Detailed RESTful Yaws Service

April 10th, 2008  |  Published in erlang, REST, yaws  |  Bookmark on Pinboard.in

Nick Gerakines has posted a detailed example of a RESTful web service implemented using Erlang and Yaws. It provides a lot of implementation information that I didn’t have room for in my InfoQ article on this topic.

Sam’s issue isn’t addressed here either, but no matter, the details of Nick’s example are worth examining nonetheless.

Erlang, Yaws, and ETags

April 3rd, 2008  |  Published in erlang, REST, yaws  |  Bookmark on Pinboard.in

Regarding my “RESTful Services with Erlang and Yaws” article on InfoQ.com, Sam Ruby said:

This otherwise excellent article fails my ETag test.

When Sam speaks, I listen, so I’ve given his feedback a lot of thought.

As I wrote in a comment on Sam’s blog, the Erlang/Yaws RESTful services I work on do indeed support conditional GETs, so at least my day-to-day work passes his ETags test. As for the article, there are two ways to think about it:

  1. If you focus on the “RESTful Design” portion of the article, then yes, I could have added a “think about where you need to support conditional GETs” item to the “key areas to pay attention to” list.

  2. If you focus on the Yaws/Erlang aspect of the article, then keep in mind that dealing with ETags requires dealing with HTTP headers such as If-none-match and the ETag header itself. The article already shows you how to read request headers and write reply headers, though, and how you actually create specific ETag values for use in the headers depends on the particulars of your resources — Leonard Richardson’s and Sam’s excellent book already covers this pretty well.

I intended the focus of the article to be more about item 2 than item 1, so I think not specifically addressing ETags is OK.

One thing I should have included, though, is how to parse POST data. You use the yaws_api:parse_post/1 function for that, passing in an arg record. For typical form data, it’ll give you back a list of key/value pairs over which you can iterate, or from which you can extract expected key/value pairs using yaws_api:postvar/2 (or even proplists:lookup/2 or lists:keysearch/3, if you like). See the documentation at the Yaws website for more details, but all in all, handling POST data in Yaws is fairly trivial.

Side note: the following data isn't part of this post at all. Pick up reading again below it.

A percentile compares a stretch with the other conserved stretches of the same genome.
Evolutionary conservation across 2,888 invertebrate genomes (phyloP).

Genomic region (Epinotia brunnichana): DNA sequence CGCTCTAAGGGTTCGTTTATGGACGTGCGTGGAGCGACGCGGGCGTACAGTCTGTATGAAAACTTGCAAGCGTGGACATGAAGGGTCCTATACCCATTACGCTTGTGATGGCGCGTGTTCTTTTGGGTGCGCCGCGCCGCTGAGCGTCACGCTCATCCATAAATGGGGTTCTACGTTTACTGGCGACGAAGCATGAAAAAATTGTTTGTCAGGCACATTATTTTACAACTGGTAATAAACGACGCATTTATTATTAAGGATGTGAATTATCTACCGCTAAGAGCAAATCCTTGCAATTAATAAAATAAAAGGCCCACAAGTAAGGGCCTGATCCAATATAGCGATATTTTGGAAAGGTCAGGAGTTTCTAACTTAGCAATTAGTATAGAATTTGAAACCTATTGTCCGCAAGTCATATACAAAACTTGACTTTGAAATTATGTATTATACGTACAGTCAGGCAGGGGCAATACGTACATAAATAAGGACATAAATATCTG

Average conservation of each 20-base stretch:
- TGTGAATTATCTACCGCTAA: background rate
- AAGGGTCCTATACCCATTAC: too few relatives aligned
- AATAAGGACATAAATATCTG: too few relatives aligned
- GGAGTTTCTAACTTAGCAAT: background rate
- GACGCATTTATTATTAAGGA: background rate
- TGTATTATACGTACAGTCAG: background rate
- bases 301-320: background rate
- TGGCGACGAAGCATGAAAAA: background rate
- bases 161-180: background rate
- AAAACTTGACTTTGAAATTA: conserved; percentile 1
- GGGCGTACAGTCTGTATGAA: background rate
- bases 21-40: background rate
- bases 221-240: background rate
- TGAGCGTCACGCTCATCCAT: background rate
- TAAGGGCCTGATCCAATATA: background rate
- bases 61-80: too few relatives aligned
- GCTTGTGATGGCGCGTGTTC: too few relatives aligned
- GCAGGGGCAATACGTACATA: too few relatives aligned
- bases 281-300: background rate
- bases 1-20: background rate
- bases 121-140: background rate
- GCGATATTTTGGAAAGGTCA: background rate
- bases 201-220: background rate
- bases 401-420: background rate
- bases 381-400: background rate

RESTful Services with Erlang and Yaws

March 31st, 2008  |  Published in erlang, REST, services, yaws  |  Bookmark on Pinboard.in

Today InfoQ.com published a new article I’ve written entitled “RESTful Services with Erlang and Yaws.” Stefan Tilkov recently asked me if I had anything to contribute to InfoQ, and I thought an article on that topic might be interesting, as I hadn’t before seen anything covering REST and Erlang together.

I think it’s one of those articles that could be much, much longer and far more detailed if space (and time) permitted, but hopefully there’s enough there to whet your appetite if you’re considering developing RESTful web services in Erlang. I really can’t say enough good things about using Erlang and Yaws for this purpose — it’s quite a solid platform.

I’ll be giving a talk on the same topic at both JAOO Brisbane and JAOO Sydney at the end of May and beginning of June, respectively.